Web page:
A growing number of experts believe that the Spanish property market is showing signs of recovery following the well documented economic crash which has plagued numerous global property markets.
The market has reached the bottom according to Marc Pritchard, sales and marketing manager of Taylor Wimpey España and will move in a positive direction this year.
Sale prices in Spain for quality properties in prime locations were stable in 2011 and Pritchard indicates that this trend will continue into 2012 while properties in less popular inland locations that have reduced infrastructure or no views will drop further in price.
He predicts that a greater number of lifestyle buyers will enter the second home market this year with very few looking for rental returns and suggests that the average age of the property buyer will increase to 55 years old signalling that lifestyle attributes will be of greater importance in 2012.
Furthermore, Pritchard explains that this year is likely to see inflation increase in the UK, with rising interest on bank accounts and unstable stock markets pushing British buyers, Spain’s strongest market, into investing their money in Spanish property.
‘We expect sales levels this year to be in line with 2011, however seeing as we will have additional sales outlets, new developments launching in 2012 and are covering the reinstated IVA tax now at 4% on new build properties until the end of February 2012, we are expecting sales numbers to increase,’ explained Pritchard.
Meanwhile, Spanish Banks are prepared to lend over 100% on their own properties that have been repossessed, it has been revealed. They are also selling them at rock bottom prices to attract buyers so that they can reduce the amount of property on their books.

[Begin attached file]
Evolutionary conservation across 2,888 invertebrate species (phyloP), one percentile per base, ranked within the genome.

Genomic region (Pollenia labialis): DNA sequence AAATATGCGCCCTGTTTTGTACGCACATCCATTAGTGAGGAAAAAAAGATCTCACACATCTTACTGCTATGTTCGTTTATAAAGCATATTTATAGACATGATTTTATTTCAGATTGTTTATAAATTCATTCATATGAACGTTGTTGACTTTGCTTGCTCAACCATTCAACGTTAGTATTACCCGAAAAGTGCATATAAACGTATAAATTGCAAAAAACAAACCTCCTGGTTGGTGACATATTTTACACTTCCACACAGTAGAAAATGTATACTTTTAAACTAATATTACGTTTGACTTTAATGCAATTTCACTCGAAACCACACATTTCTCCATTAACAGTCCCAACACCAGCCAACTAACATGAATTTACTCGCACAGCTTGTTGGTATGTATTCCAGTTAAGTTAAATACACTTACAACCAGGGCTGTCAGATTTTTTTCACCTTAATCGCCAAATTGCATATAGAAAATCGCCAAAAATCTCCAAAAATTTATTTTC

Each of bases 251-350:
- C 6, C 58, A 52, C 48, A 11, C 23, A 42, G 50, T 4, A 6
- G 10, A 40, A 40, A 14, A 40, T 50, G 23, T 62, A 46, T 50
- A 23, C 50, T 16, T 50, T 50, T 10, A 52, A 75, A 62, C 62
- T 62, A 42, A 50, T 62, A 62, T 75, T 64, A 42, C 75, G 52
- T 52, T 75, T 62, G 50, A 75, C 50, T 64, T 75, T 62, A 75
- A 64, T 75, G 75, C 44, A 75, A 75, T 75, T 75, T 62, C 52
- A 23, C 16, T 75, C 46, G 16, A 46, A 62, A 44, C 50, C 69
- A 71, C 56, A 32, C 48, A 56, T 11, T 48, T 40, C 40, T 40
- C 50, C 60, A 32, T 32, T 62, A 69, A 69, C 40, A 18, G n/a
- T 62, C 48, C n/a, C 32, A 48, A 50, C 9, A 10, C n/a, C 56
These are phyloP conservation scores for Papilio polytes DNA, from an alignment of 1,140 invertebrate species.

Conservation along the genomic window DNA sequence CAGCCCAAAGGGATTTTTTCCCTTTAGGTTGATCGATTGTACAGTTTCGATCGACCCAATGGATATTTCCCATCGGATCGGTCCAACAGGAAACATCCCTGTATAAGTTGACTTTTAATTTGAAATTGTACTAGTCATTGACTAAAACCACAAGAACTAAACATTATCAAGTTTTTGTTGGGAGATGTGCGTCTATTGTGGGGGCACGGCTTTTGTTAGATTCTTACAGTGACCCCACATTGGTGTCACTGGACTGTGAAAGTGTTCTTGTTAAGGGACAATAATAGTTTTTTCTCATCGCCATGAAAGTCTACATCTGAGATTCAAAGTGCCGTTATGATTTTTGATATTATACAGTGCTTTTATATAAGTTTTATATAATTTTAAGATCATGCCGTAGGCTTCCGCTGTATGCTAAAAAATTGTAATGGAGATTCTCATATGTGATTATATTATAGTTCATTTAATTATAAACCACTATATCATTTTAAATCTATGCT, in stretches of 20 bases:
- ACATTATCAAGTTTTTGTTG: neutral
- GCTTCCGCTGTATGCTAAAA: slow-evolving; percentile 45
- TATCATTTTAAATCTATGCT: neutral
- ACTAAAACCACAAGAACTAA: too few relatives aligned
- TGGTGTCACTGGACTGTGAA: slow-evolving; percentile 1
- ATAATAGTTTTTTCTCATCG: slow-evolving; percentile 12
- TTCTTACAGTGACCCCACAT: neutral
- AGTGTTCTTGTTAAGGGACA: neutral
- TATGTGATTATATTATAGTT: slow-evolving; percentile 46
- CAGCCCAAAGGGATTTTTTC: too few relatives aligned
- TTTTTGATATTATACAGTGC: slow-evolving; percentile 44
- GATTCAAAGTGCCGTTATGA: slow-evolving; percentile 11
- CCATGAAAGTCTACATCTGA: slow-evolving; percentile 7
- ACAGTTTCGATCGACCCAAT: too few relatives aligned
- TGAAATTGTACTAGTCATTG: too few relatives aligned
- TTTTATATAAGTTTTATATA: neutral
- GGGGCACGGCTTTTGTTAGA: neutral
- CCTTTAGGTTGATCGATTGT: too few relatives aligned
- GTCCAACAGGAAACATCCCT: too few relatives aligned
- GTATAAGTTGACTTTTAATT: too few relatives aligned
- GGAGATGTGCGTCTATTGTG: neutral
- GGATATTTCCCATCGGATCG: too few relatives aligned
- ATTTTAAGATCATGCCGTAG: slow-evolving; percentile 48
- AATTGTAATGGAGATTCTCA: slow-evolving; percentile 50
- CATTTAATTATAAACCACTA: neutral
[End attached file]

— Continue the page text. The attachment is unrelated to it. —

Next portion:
According to Adam Cornwell, managing director of Feltrim International these are quality properties in desirable areas.
‘Whilst Spanish mortgage lending is not expected to recover in 2012 due to high unemployment and limited bank funding, financial institutions have to optimise their balance sheets,’ said Cornwell.
‘To incentivise quality buyers they are prepared to offload these homes at rock bottom prices and with the highest mortgages. If a bank is prepared to lend all of the money, more than 100%, on a project that has fallen to 50% of its value five years previously then it must have the confidence that the market has reached the bottom and that the properties will regain value in the not too distant future,’ he explained.
Examples include a luxury beachside development close to Marbella at 50% off the developer’s 2007 price plus a 110% mortgage option with two years interest only. A one bedroom penthouse in Soto Serena, designed by architect Melvin Villarroel, with landscaped gardens, pools, gym and sauna, is available for €184,000 compared with €368,000 in 2007.
‘We are now in a situation where the best units in these marked down resorts are selling fast, just like in the heady days of the property boom when the best off plan units were snapped up fast, albeit now they have the peace of mind of something complete and tangible,’ explained Cornwell.
‘Investors can buy using very little, or none, of their own capital with the risk being entirely taken by the bank. This simply does not happen in any other distressed market in the world,’ he added.